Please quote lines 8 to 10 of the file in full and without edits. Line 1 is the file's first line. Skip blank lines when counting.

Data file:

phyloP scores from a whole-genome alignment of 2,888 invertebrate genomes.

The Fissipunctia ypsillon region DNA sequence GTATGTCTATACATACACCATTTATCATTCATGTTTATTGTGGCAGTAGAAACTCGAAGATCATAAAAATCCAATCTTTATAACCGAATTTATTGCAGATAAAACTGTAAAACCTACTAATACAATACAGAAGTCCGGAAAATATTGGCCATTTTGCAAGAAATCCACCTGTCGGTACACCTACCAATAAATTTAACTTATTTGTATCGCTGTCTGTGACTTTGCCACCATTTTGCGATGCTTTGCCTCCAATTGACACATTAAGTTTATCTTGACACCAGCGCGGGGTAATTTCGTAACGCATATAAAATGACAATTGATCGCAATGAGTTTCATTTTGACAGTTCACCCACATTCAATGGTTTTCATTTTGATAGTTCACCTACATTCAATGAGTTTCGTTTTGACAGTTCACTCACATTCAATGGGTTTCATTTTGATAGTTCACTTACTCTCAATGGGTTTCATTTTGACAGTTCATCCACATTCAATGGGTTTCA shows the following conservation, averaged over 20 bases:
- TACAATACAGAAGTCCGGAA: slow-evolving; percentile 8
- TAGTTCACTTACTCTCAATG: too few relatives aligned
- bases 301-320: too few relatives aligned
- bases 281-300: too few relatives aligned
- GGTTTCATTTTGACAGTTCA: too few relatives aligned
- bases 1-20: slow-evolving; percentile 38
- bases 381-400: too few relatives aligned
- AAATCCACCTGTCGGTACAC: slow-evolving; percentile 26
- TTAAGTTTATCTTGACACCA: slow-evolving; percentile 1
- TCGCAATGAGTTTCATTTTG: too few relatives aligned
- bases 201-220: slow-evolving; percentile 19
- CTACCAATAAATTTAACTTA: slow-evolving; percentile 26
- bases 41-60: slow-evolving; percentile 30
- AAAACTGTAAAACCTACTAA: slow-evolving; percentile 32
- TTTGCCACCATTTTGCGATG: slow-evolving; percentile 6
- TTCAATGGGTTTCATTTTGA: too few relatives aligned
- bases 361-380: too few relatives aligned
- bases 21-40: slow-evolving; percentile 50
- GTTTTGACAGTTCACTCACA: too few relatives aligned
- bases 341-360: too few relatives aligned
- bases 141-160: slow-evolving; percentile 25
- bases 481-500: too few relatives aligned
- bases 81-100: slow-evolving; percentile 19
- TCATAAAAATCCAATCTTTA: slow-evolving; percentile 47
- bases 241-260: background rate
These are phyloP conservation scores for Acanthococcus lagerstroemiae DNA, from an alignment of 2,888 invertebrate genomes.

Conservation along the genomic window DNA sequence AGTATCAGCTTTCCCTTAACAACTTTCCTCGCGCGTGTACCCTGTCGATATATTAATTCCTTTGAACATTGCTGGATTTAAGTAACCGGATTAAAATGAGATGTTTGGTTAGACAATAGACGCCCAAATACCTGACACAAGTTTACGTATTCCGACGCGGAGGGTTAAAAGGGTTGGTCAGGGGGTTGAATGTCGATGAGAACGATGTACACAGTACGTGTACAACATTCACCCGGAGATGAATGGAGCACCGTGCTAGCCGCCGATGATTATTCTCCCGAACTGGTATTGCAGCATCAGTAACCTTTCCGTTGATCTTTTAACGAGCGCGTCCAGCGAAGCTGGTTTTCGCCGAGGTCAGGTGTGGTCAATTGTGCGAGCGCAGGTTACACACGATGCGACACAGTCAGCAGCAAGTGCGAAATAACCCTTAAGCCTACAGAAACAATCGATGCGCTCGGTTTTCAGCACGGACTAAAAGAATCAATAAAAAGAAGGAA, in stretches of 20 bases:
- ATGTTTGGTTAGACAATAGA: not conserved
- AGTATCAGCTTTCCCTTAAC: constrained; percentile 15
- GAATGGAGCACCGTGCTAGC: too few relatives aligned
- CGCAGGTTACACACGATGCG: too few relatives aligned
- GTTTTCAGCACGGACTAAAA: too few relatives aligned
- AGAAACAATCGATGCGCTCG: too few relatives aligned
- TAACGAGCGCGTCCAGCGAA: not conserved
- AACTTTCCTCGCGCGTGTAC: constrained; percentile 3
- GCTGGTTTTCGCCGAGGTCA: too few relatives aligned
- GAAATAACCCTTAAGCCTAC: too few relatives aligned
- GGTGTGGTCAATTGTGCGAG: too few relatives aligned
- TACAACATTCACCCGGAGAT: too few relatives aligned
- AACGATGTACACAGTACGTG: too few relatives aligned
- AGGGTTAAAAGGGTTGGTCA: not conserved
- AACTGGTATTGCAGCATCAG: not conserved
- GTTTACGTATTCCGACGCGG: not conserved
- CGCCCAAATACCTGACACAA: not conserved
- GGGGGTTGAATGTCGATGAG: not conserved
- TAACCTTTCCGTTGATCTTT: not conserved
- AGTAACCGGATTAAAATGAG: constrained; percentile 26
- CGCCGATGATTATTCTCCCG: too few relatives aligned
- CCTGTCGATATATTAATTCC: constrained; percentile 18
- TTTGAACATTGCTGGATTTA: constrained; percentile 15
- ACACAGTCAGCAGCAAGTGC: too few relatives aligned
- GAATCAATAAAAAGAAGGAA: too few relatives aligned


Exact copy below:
- bases 1-20: slow-evolving; percentile 38
- bases 381-400: too few relatives aligned
- AAATCCACCTGTCGGTACAC: slow-evolving; percentile 26